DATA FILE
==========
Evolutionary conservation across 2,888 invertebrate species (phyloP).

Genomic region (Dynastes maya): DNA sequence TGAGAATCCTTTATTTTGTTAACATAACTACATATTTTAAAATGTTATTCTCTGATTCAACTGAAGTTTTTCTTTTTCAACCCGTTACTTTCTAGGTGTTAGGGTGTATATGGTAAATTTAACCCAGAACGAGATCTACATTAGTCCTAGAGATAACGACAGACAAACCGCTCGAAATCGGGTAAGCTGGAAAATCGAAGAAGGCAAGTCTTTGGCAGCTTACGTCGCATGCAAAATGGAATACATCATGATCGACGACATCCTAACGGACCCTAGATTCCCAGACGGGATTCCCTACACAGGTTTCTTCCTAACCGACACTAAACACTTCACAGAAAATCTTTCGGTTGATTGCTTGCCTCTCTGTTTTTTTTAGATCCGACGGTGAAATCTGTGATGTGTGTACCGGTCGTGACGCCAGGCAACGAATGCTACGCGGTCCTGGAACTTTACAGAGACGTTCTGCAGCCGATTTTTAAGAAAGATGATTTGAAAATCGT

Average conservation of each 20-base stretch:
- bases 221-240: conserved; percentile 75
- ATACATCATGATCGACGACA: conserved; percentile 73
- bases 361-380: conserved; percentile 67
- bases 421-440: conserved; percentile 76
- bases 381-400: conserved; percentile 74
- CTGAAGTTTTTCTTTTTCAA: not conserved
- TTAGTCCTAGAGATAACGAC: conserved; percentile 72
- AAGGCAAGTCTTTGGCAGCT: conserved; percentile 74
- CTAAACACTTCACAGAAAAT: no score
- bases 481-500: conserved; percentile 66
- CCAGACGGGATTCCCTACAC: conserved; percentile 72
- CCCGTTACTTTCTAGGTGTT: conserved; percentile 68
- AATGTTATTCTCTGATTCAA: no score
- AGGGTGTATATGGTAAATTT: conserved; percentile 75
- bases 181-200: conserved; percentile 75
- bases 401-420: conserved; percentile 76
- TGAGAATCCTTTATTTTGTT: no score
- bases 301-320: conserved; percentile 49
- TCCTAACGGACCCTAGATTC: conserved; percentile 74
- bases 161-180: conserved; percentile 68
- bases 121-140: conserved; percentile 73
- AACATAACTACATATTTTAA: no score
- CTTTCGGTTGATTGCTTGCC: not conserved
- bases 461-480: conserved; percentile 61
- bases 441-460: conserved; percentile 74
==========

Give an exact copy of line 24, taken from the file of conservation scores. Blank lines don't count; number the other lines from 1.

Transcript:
- bases 121-140: conserved; percentile 73